Category: Apache

Information And Howtos About The Apache Web Server

Apache is an open source web server that runs on a variety of platforms including various UNIX flavours, Novell Netware and Microsoft Windows. It is used to run more websites on the Internet than any other webserver and has done so since 1996, as reported by the Netcraft Webserver Survey. The Apache webserver can be downloaded in binary and source form from the Apache website.

Force reload of updated CSS and Javascript files with unique filenames

When a CSS or Javascript file is changed the visitor’s browser needs to get the latest copy of the file to reflect the changes, but it will have been cached and may cause rendering or functionality issues depending on the changes. To force reloading of the CSS and Javascript file the files should be renamed each time they are changed; this can be automated by using PHP to add the timestamp of the file into the filename.

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Seg fault or similar nasty error detected in the parent process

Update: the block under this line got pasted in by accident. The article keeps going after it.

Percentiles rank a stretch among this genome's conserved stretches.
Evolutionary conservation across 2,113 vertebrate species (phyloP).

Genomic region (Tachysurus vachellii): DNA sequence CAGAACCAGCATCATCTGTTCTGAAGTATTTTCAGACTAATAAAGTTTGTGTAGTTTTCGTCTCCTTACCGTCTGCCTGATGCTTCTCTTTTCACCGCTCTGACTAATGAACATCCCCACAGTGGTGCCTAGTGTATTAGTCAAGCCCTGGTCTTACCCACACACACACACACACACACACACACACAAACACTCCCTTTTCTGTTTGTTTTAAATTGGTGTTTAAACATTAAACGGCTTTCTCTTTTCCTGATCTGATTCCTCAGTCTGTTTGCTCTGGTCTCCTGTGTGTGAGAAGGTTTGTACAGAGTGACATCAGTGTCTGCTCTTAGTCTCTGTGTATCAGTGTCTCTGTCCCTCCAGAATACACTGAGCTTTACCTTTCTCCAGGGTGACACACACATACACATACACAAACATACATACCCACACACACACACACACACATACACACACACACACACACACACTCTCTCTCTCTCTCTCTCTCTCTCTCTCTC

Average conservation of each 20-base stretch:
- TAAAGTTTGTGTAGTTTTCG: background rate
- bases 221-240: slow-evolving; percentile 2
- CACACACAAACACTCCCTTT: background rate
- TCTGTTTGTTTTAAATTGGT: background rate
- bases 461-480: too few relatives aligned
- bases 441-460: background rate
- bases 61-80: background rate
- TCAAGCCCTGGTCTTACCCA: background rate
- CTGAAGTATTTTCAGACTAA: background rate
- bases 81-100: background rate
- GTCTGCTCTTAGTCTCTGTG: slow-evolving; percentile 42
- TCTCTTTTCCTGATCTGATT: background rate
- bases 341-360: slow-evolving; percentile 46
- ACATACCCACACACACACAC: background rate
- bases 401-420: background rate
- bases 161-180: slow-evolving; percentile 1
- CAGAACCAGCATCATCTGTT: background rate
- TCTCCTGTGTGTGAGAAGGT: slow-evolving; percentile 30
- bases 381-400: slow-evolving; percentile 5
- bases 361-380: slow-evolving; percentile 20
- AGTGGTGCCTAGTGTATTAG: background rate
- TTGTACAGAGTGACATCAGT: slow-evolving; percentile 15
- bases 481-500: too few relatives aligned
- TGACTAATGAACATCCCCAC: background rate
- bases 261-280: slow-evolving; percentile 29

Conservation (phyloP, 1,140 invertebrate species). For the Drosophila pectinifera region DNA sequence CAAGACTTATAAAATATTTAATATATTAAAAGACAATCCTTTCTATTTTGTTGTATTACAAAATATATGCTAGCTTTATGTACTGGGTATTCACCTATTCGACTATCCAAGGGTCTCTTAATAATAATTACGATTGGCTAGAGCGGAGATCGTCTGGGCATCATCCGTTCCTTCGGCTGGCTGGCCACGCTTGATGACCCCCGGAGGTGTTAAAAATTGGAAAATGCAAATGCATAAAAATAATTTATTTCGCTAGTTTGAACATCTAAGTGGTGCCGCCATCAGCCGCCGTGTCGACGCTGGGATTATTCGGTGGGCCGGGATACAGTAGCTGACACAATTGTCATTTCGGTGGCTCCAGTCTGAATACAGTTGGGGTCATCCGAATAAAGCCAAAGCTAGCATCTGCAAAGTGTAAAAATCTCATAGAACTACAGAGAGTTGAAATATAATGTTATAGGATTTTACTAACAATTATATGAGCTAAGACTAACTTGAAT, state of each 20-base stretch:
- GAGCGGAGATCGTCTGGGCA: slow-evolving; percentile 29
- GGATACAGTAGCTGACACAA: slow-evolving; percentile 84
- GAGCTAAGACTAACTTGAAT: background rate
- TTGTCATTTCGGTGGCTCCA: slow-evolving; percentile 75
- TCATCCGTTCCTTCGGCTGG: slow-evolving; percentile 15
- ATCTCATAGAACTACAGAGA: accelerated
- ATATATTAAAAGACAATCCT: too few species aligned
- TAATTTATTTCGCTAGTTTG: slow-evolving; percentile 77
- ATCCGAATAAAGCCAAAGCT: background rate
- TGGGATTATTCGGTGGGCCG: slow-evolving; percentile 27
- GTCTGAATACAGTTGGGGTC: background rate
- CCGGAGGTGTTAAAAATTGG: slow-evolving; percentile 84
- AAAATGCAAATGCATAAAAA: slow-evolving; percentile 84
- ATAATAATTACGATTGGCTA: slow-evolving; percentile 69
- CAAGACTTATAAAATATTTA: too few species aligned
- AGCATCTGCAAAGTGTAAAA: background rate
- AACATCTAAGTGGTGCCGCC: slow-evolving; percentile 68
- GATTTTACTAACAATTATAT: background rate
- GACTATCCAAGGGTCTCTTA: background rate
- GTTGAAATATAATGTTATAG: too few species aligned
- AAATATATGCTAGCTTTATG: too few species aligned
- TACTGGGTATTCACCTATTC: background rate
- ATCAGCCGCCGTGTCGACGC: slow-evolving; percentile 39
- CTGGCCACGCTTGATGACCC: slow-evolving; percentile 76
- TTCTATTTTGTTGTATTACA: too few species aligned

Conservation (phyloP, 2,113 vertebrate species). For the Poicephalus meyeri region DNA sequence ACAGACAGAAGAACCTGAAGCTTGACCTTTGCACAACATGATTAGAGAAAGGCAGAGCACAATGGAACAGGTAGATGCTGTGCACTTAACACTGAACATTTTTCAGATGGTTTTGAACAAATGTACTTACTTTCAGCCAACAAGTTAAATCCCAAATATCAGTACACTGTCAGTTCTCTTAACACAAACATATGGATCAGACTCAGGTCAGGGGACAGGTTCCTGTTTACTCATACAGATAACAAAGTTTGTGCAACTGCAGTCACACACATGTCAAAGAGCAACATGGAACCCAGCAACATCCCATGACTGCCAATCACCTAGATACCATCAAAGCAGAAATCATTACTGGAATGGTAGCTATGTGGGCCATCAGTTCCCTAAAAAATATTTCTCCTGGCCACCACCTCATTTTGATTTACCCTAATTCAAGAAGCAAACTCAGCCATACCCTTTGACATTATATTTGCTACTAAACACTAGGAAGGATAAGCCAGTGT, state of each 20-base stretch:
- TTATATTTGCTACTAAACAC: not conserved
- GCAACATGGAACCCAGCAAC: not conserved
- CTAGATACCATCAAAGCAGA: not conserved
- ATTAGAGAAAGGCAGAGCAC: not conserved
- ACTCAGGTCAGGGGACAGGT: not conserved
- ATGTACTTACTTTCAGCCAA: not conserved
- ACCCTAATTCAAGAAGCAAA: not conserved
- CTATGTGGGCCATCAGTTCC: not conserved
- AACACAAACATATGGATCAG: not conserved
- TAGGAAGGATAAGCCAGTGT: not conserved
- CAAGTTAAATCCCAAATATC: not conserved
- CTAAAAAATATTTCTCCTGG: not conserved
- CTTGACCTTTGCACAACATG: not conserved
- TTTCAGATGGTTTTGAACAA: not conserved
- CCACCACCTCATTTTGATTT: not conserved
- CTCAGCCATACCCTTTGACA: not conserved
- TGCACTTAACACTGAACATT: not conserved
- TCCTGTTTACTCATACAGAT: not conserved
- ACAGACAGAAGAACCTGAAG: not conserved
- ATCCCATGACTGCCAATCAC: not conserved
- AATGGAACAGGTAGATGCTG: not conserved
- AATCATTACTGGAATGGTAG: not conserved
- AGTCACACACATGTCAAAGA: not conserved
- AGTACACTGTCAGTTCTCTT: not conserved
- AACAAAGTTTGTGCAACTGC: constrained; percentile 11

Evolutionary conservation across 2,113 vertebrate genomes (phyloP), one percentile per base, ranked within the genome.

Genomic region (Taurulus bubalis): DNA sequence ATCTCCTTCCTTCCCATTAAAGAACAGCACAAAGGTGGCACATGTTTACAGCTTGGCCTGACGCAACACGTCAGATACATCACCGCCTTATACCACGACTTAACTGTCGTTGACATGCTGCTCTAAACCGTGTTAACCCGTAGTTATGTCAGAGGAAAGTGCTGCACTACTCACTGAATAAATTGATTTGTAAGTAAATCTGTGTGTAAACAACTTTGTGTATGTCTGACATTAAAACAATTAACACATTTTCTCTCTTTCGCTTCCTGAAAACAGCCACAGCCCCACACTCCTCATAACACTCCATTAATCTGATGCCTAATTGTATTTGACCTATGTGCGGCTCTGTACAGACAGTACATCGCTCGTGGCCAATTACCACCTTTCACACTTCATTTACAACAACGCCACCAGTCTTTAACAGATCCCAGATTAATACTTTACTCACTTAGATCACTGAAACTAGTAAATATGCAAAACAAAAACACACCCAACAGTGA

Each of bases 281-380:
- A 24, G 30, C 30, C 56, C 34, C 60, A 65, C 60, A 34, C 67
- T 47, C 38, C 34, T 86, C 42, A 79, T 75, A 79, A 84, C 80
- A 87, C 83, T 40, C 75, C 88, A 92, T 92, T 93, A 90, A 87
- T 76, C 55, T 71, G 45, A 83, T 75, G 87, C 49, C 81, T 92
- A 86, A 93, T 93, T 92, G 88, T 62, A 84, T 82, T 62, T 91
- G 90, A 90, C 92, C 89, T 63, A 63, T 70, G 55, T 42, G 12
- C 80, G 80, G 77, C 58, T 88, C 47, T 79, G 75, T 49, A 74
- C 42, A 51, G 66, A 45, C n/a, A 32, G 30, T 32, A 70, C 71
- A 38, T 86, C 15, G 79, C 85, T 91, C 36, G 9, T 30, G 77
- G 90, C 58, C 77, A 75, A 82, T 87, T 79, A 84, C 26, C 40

One of the servers I manage runs CentOS 5.0 with Apache 2.2 and PHP 5.1.6, and uses PHP’s APC 3.0.14 (Alternative PHP Cache). We process the logs using AWStats every 15 minutes, and rotate the logs on a daily basis. However, after two or three days of working correctly, Apache would crash and we’d get the following in the log files: “seg fault or similar nasty error detected in the parent process”

After some amount of searching on the Internet, the only thing I could come up with was that there was a bug in the PCRE extension in older versions of PHP that would cause the same message to occur in the error logs. One of the posts indicated that this particular message is also a symptom for lots of other memory-type bugs in Apache, so I can only assume that it’s the use of APC which is causing the error.